Examining Writing: Research and Practice in assessing second language writing
Written for the "Researcher as teacher" or trained interviewer/examiner rather than the "Teacher as researcher", this publication highlights the need for test developers to provide clear explanations of the ability constructs which underpin tests offered in the public domain. While a number of previous frameworks are mentioned, including the Common European Framework of Reference (CEFR) and Cambridge's own VRIP approach, the authors argue that "...language tests should...place the same requirements on test takers as are involved in writers' responses to communicative settings in...'real life situations'". (p. 9) Their intention is to provide a model that incorporates much of what the previous models and frameworks have suggested as well as providing a practical framework for evaluating the "real-world" assessment value of standardized tests of writing.
A well documented and research-verified explanation is increasingly required if the validity of test score interpretation and use are to be supported both logically and with empirical evidence. This book demonstrates the application of a comprehensive test validation framework which adopts a socio-cognitive perspective. The framework embraces six core components which reflect the practical nature and quality of an actual testing event. It examines Cambridge ESOL writing tasks from the following perspectives: Test Taker, Cognitive Validity, Context Validity, Scoring Validity, Criterion-related Validity and Consequential Validity. Chapter 1 explains the previous models and frameworks proposed by people like Weir (p. 14) and outlines the basis for the book's structure as well as their proposed test evaluation model. Chapter 2 focuses on test-taker characteristics with particular focus on the research dealing with Cambridge's own ESOL tests. Chapter 3 focuses on cognitive validity for testing writing but, as there is a shortage of L2 research in this area, L1 research is also looked at. Chapter 4 deals with the limited content validity research with particular attention to the diversity of tasks and parameters across tests intended for test takers at all levels of ability. Chapter 5 looks at scoring reliability and chapters 6 and 7 look at the value of the test score in terms of criterion-related and consequential validity. The final chapter summarizes the findings that resulted from applying the proposed framework to Cambridge writing exams as well as proposing suggestions for further research that could be of value to Cambridge ESOL as well as the wider testing community.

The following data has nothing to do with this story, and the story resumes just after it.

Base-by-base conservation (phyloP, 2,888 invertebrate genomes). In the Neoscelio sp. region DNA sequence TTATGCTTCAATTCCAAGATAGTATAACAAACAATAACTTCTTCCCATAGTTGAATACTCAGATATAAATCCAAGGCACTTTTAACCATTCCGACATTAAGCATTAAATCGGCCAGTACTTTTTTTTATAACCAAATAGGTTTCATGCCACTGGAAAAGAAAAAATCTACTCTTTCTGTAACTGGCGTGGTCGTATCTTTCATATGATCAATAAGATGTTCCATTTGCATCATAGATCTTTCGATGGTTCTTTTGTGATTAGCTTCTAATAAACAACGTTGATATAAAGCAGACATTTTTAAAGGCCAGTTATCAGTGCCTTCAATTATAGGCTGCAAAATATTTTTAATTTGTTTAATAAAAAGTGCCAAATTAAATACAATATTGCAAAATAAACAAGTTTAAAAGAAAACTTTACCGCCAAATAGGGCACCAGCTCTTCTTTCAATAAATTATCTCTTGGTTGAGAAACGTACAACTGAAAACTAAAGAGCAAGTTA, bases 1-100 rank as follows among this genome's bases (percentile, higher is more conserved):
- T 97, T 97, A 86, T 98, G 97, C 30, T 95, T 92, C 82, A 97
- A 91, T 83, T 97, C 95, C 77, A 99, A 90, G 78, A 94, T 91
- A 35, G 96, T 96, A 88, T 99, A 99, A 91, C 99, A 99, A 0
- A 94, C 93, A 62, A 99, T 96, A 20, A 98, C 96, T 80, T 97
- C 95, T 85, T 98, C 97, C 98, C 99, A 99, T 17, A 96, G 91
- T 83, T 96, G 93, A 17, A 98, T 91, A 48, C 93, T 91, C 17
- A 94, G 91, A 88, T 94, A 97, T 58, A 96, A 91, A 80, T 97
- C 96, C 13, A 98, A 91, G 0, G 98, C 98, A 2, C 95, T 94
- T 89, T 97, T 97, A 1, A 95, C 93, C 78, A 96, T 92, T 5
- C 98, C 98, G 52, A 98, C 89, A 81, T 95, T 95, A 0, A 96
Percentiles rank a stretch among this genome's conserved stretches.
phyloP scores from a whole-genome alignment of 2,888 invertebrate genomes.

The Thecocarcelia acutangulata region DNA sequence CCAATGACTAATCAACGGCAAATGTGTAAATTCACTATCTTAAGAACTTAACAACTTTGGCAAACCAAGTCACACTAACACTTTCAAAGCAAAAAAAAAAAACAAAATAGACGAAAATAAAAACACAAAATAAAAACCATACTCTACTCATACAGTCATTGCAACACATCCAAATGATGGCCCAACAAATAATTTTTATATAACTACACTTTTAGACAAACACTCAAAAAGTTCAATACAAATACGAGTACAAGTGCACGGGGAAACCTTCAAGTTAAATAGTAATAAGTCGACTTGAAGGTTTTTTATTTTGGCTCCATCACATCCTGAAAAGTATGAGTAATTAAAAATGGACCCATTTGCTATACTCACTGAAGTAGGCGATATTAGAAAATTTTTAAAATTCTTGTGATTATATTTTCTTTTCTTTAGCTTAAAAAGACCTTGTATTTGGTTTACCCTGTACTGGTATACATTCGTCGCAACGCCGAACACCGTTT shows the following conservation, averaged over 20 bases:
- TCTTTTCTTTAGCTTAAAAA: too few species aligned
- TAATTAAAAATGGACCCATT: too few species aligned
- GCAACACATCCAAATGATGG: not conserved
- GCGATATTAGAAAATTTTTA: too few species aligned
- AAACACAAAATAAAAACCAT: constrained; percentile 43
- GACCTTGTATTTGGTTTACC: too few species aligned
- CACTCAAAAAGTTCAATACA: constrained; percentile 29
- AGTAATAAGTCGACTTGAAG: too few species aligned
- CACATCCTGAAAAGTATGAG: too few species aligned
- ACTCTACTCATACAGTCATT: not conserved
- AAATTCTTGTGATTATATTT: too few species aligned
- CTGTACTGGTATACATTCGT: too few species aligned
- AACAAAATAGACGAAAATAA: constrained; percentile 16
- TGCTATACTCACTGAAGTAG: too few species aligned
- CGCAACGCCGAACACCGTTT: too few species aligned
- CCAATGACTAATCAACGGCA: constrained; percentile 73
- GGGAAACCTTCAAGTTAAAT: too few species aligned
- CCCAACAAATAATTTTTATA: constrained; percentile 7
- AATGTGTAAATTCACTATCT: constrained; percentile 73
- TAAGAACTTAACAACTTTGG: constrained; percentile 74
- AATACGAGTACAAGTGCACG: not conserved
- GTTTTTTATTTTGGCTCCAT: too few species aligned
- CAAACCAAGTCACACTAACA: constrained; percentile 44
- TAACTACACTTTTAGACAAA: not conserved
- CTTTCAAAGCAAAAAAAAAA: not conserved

The authors show how an understanding and analysis of the framework and its components in relation to specific writing tests can assist test developers to operationalize their tests more effectively, especially in relation to criterion distinctions across test levels.
While I found this volume quite theoretical and overly academic in its language and writing style, I was quite interested in how research conducted on the various tests influenced the construction of both the writing tasks used for various tests and the way examiners are trained to evaluate the writing samples. It is a genuine attempt to tie research, test taking and the challenges both test takers and examiners face in the obviously artificial "test taking" situation together in such a way that tests become more consistent and realistic tools for measuring a student's real language level as well as their likelihood to succeed in attaining the level of English proficiency they are likely to need in today's world. For that reason alone. it should be read by anyone who is a qualified examiner for any of the recognized ESOL tests that include a writing component.